When was the Last Supper?
The pope goes into some depth on this subject that has been a matter of controversy ever since the patristic era, since there are apparent contradictions in the Gospel accounts. (For a good succinct summary, see the Ignatius Catholic Study Bible, p. 188.) The Synoptic Gospels indicate that the Last Supper was a Passover meal on the Thursday evening before Christ died (Mk 14:12-17). The Gospel of John, on the other hand, indicates that the Passover began on Friday evening that year, which implies that the Last Supper could not have been a Passover meal. Here, in brief, are the main solutions proposed:
- The Synoptic Gospels are historically accurate. John tweaks the details for the sake of theological symbolism: at the very hour the Passover lambs were being slaughtered in the temple, Jesus, the true Lamb of God, died on the cross.
- John’s account is historically accurate. The Synoptics portray the Last Supper as a Passover meal although this was not historically the case.
- John is right in that the Passover was on Friday according to the official Jewish lunar calendar; however, the Essenes and perhaps other Jews used a different (solar) calendar, according to which the Passover was on Tuesday evening. Jesus celebrated the Passover on Tuesday according to this alternative calendar.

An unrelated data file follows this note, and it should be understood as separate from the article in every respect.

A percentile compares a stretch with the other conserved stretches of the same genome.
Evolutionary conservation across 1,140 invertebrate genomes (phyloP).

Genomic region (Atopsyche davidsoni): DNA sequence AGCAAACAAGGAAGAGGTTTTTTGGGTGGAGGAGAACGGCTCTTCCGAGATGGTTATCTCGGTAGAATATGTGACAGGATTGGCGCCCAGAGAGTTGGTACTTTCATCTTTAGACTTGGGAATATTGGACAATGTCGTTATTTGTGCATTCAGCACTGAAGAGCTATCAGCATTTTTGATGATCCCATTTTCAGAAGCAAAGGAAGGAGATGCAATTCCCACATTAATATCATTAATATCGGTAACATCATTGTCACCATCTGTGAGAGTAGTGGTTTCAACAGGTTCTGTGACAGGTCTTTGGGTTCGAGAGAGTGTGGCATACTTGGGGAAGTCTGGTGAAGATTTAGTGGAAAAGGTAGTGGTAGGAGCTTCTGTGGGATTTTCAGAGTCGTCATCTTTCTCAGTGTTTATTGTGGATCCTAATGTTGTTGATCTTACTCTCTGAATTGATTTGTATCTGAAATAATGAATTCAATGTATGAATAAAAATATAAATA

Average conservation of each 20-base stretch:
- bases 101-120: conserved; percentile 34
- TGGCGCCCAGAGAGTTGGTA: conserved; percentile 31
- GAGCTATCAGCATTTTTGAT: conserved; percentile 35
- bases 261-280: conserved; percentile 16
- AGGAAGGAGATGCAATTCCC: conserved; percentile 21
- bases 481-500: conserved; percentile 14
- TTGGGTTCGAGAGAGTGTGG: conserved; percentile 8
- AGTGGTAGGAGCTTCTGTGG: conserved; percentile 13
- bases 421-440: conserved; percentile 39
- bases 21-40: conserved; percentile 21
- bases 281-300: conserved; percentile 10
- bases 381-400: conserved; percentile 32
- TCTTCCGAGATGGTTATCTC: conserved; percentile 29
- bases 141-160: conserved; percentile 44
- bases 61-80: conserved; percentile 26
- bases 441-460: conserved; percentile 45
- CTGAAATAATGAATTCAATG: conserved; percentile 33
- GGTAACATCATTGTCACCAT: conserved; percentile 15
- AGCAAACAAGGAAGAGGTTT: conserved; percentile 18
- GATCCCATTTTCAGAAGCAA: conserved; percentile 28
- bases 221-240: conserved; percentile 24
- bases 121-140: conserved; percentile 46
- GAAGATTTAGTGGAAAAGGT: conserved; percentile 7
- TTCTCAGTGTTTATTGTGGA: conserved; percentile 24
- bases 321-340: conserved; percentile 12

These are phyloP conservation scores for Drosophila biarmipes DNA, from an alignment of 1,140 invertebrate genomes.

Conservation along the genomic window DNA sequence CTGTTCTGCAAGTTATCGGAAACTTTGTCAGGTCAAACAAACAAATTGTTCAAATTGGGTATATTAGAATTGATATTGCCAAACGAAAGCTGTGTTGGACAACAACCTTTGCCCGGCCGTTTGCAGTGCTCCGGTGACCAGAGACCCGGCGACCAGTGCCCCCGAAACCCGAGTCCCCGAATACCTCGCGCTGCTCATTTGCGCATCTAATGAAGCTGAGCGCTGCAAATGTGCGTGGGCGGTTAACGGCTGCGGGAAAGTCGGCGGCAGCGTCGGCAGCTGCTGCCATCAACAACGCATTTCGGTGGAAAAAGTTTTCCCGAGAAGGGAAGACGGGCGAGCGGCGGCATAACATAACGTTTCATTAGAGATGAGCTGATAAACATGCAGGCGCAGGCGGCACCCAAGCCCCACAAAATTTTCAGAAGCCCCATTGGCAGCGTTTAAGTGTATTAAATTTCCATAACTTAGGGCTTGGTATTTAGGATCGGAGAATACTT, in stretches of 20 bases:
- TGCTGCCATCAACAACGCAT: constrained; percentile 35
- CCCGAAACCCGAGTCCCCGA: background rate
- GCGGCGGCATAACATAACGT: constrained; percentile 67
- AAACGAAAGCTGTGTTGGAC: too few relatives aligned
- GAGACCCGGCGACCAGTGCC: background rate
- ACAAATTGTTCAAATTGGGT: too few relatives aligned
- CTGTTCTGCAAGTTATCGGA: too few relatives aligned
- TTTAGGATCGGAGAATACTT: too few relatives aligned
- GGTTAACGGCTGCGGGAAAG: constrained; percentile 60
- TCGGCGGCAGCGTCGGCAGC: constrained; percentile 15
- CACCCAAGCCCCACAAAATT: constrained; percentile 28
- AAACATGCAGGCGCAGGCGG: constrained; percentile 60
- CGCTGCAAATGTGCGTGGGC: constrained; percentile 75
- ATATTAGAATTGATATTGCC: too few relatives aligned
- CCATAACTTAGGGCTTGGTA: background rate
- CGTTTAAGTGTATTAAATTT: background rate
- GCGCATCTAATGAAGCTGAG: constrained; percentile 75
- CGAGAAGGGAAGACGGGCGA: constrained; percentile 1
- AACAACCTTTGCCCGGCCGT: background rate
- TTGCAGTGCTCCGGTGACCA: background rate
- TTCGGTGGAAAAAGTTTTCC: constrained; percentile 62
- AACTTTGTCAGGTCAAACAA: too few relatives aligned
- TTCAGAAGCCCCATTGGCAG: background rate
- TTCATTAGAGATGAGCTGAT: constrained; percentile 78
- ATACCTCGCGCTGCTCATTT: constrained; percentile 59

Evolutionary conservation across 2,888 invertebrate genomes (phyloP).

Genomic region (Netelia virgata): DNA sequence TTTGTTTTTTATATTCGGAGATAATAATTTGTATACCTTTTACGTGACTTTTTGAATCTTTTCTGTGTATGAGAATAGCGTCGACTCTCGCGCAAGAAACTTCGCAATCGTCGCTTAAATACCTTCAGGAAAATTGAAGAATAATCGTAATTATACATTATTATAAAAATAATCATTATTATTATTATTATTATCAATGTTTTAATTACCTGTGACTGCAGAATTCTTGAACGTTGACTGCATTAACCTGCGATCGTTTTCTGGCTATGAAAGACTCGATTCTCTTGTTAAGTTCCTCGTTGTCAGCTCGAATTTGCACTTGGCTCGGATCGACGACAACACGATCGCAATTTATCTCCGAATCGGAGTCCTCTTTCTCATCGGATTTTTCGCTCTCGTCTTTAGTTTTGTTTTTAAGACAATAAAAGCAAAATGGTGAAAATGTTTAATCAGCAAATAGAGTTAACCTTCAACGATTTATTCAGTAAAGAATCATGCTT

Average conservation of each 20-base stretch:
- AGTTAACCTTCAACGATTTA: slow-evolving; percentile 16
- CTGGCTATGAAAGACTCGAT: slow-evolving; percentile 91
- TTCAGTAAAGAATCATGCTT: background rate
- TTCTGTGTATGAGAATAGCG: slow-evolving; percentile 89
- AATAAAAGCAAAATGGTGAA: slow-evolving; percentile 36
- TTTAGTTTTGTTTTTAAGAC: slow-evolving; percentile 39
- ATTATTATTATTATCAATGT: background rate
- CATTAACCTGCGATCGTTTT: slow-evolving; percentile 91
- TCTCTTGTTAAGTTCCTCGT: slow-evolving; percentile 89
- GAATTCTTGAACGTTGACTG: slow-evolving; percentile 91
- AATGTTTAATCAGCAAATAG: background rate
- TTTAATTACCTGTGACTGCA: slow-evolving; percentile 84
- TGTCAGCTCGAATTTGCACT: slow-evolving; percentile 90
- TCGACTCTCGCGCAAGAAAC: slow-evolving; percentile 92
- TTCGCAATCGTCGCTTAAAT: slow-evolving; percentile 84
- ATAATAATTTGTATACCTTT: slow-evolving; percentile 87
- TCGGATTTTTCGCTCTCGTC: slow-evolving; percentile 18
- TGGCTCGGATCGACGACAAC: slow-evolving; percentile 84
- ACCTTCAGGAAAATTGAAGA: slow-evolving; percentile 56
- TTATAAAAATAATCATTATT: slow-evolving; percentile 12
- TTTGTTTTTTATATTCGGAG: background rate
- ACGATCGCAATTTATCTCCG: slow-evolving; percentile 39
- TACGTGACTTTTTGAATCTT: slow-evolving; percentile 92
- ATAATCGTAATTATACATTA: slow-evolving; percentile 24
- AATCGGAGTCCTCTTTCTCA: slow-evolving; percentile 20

- John is accurate regarding the official Passover, but Jesus celebrated an anticipated Passover on Thursday evening (a day early), knowing that this would be his only chance to do so before he died.
- When read correctly, John is not actually saying that the Passover was on Friday evening. Rather, “eat the Passover” (18:28) refers to the feasting that would continue throughout the whole feast of Unleavened Bread, the “octave” of Passover, so to speak, which began on Thursday evening. And “day of preparation of the Passover” (19:14) means the Friday within Passover week. Therefore there is no contradiction between the Gospels, and the Last Supper was a Passover meal as indicated in the Synoptics.
After considering various proposals, the pope adopts the solution offered by John Meier, number 4 on the list above. He writes:
The answer given by Meier is astonishingly simple and in many respects convincing: Jesus knew that he was about to die. He knew that he would not be able to eat the Passover again. Fully aware of this, he invited his disciples to a Last Supper of a very special kind, one that followed no specific Jewish ritual but, rather, constituted his farewell; during the meal he gave them something new: he gave them himself as the true Lamb and thereby instituted his Passover….